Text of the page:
Why nutrition? Because it works.

Why nutrition? Because it works.

Manaan Mumma, advocate with KANCO. Photo credit: Mercy

Manaan Mumma, advocate with KANCO. Photo credit: RESULTS

During the Spring meetings of the World Bank and International Monetary Fund, I sat down with Manaan Mumma, an advocate who is forging ahead in Kenya. Manaan works with the nonprofit Kenyan AIDS NGOs Consortium (KANCO), a partner of the global health advocacy partnership organization, ACTION. While KANCO works alongside civil society organizations on a variety of public health initiatives, Manaan specifically works on nutrition advocacy.

Manaan was in DC to speak with ACTION and other policymakers to let them know what the facts are on the ground, and why nutrition is so important for Kenya and the world.

Why is nutrition important for Kenya?

In Kenya, the situation has been really bad for the past three decades. There are 44 million people in [Kenya], but at any one time you find 10 million are food insecure. Nutrition doesn’t just affect the food insecure areas, but also the areas with plenty of rain and fertile soils.

How is KANCO trying to fix the problem of malnutrition?

We want to encourage food diversification based on people’s needs so people can eat beyond the staple food, [which is] corn. [KANCO] looks at ways to talk about nutrition particularly using a multi-sector approach addressing nutrition, education, agriculture, microfinance, child protection, etc. We realized that we can no longer just focus on nutrition as a health issue when it cuts across all other areas.

What sort of challenges do you experience in your advocacy?

People think good nutrition is synonymous with adequate food, but this is not the case, so we have to work hard to sensitize policymakers and make them understand why we have a need for nutrition policies and budget lines for nutrition.

Are there any success stories in nutrition that give you hope for the future?

There’s a voluntary center, Segera Mission Center, started by Rev. Carlton Gleason in Laikipia, a remote, arid, hard to reach area. The [area] doesn’t have water and there aren’t health facilities within almost a 300 km (186 mile) radius. He took it upon himself to provide education and open up a health facility and a nutrition center to provide.

 There’s this child, his name is David. When he came in he was 3 years old and extremely malnourished. At 3 years he was weighing 6 kgs (13 pounds), which is seriously underweight. He couldn’t talk, he couldn’t walk. All his developmental milestones were delayed. David is an orphan who lost both of his parents, [so] his grandmother was taking care of him. She decided to take him to the mission so they could care for him.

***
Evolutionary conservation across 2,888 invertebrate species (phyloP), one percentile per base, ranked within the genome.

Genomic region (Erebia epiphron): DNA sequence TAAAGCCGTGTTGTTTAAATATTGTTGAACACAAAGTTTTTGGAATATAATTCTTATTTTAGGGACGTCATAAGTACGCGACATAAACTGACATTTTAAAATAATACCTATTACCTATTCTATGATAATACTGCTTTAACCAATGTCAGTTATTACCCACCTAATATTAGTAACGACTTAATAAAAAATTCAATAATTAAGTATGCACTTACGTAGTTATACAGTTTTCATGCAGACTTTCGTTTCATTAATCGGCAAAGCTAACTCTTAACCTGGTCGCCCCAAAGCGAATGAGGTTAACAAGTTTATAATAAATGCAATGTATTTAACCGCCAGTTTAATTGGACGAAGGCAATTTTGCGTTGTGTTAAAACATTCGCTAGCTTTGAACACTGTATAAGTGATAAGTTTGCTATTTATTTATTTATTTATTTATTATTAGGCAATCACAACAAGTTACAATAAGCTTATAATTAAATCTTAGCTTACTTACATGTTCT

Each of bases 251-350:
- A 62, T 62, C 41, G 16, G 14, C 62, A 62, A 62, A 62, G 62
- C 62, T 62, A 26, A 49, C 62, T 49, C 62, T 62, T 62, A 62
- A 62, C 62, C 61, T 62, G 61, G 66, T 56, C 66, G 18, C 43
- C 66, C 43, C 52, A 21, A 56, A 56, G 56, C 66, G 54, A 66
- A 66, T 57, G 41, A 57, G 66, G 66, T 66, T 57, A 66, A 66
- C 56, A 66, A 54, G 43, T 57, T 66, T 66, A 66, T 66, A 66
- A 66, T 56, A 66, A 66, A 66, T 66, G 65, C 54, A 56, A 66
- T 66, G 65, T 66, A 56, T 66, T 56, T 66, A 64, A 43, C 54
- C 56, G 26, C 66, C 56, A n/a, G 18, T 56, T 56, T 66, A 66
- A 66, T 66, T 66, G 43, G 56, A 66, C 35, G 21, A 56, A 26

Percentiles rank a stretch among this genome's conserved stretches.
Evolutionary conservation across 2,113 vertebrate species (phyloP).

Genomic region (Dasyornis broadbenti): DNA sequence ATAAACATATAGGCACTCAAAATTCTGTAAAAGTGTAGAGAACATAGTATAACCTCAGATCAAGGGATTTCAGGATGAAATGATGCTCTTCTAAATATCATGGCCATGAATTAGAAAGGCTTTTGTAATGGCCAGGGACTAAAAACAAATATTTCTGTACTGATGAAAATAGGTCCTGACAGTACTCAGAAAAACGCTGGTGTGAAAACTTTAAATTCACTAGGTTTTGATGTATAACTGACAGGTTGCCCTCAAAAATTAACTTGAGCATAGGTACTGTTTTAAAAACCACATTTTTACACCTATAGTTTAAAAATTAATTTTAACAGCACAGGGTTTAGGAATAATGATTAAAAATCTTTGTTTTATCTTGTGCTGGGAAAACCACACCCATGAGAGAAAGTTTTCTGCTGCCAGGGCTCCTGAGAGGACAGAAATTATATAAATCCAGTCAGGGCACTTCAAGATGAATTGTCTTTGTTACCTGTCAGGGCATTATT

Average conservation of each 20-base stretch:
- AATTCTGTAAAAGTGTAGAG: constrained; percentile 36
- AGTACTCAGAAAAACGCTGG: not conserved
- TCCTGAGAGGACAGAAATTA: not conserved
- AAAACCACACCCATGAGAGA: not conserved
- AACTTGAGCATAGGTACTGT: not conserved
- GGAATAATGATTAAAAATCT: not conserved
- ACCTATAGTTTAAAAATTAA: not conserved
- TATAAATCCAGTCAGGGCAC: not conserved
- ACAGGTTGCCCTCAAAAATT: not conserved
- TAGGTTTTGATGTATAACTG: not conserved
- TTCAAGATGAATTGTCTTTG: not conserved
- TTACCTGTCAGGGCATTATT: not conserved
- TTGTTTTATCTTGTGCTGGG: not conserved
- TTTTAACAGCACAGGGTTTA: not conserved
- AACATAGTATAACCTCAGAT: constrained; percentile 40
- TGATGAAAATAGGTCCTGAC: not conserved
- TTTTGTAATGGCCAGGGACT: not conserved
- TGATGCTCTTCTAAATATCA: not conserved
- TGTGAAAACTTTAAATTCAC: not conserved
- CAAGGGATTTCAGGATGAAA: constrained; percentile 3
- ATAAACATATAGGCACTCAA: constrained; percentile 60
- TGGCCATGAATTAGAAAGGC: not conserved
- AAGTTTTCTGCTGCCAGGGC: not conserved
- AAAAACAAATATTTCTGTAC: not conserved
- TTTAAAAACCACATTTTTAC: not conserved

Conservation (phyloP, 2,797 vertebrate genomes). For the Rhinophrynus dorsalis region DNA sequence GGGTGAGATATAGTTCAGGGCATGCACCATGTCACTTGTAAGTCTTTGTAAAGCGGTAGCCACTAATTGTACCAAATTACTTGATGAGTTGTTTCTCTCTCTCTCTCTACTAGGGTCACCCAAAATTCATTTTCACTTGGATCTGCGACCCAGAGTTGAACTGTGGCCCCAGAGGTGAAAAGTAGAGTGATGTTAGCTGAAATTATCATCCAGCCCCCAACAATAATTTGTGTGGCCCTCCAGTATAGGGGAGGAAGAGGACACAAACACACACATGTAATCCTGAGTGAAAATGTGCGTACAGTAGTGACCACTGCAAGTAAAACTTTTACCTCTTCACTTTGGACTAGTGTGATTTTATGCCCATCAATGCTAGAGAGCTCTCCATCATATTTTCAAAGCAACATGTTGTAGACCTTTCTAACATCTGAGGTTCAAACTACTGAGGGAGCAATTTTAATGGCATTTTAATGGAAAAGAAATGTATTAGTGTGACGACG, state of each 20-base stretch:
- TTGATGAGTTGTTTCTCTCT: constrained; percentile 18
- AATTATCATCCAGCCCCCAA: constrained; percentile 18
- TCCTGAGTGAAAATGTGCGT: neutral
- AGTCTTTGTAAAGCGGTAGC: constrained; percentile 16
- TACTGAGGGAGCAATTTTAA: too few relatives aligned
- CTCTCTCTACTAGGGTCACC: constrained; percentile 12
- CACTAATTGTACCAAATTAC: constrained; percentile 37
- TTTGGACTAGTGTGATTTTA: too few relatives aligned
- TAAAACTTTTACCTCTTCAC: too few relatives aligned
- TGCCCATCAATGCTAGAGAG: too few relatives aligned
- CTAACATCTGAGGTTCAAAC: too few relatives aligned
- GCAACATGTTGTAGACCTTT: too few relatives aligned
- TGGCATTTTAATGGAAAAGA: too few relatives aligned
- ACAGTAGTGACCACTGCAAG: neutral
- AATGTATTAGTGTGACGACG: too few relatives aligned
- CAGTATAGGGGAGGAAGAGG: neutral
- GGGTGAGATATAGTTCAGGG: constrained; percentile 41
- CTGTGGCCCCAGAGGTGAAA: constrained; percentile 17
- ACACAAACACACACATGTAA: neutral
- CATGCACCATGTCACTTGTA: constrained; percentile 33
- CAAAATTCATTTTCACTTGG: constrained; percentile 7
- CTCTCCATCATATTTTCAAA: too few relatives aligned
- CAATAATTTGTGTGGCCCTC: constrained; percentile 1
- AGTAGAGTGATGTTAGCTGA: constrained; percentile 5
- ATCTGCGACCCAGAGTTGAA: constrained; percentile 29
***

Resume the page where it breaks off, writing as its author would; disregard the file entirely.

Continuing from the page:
They [were able to help] put him on a feeding program for about a year. If you saw him at 3 and then at 5 walking and laughing and talking and running around you could see the difference. Now at 7, he is in school. He is a happy cheerful young man. His story is one that has stayed with me.

David at 3 years old. Photo credit: Manaan Mumma

David at 3 years old. Photo credit: RESULTS


David, 7 months after going to the mission. Photo credit: RESULTS


David (left) today. Photo credit: RESULTS

What can the Kenyan government do to ensure nutrition is addressed? Is there any support for nutrition coming from the government?

Kenya does not have nutrition budget lines. It has always been hidden under the health budget lines. So KANCO is trying to ensure that even at county level, county governments will factor in nutrition in their county development plans as part of the different sectors (education, agriculture etc.).

Many countries have fallen behind on all six of the nutrition targets agreed upon by the World Health Assembly in 2012. What do you think is needed to spur recommitment to nutrition and to get the ball rolling on achieving these targets by 2025?

 When you think of [the fact] that one quarter of all children are stunted, you see that malnutrition is a global problem that cuts across every sector and every country, it’s not just an African problem. If this [issue] is not addressed now, if more money is not invested in nutrition, you don’t want to imagine what it will be 10-20 years from now because these are the same children we expect to get into schools. It’s one thing leading to another and it has to be addressed.

I think the Scaling Up Nutrition movement helps to keep countries on track and committed. [But we] need to bring different sectors together to talk about nutrition, share best practices and measure targets set for nutrition and following up on commitments to ensure action.

[Ultimately] people must agree to put in the money and the time and follow through with equal investments in funding. It will be good to start moving from policy to practice. How do we translate commitments to action?


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